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Comment: Not a drone (Score 2) 310

Even under the FAA's proposed new stricter definition, what these guys were flying was NOT a drone. It was a model aircraft.

Ãoe(1) capable of sustained flight in the atmosphere; (2) flown within visual line of sight of the person operating the aircraft; and (3) flown for hobby or recreational purposes.Ã

As a model aircraft, it is outside of FAA flight rules. (The FAA published suggested guidelines, but these do not carry any enforcement weight as they are only recommendations.)

Comment: Re:So? (Score 1) 330

Actually the sig is from a Star Wars:Expanded Universe novel. From Han Solo. I just thought it was fun.

Yep. Think tanks are often in it for the money. Nothing evil about money. I think both sides of the debate have their liars and their fools. (Not saying Bengtsson was either. He certainly has the CV to not be called out as a fool. I find it unsettling that so many on one side of the debate have jumped out to do so.)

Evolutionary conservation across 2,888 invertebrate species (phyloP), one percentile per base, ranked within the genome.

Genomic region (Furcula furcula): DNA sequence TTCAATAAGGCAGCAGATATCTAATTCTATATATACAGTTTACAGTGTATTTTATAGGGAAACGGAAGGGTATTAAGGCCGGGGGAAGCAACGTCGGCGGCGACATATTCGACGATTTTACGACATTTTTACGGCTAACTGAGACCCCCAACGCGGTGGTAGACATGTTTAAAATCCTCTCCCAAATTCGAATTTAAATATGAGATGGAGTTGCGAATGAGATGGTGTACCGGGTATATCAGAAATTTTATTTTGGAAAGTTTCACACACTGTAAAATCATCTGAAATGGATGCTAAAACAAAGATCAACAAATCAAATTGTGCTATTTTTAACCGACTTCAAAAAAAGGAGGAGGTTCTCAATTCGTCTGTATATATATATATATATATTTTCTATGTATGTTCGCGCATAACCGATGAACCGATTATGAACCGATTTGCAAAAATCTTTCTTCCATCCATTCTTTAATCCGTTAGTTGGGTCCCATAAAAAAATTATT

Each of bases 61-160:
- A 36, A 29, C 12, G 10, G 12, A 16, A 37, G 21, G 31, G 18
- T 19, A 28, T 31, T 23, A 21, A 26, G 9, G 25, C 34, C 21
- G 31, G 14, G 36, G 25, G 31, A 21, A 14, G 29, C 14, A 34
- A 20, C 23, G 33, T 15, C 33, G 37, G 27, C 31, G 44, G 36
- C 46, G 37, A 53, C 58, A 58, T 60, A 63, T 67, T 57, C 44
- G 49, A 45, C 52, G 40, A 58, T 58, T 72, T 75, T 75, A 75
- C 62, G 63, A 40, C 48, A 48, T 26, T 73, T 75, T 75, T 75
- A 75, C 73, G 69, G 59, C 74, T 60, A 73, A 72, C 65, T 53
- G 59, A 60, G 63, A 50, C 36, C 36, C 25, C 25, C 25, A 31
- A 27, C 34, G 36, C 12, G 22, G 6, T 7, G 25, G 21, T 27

Whether or not Bengtsson would have fit in at GWPF is unclear. We won't know. He wasn't really given the opportunity to find out.

Comment: Re:So? (Score 1) 330

Anti-climate?

How can one be anti-climate? Does the "Global Warming Policy Foundation" advocate for elimination of climate?

[sarcasm off]

From thegwpf.org "The Global Warming Policy Foundation is unique. We are an all-party and non-party think tank and a registered educational charity which, while open-minded on the contested science of global warming, is deeply concerned about the costs and other implications of many of the policies currently being advocated."

As I understand (from a very short reading), GWPF believes that the climate is changing, but debates whether the cost of measures to mediate that change outweigh the cost to adapt to that change.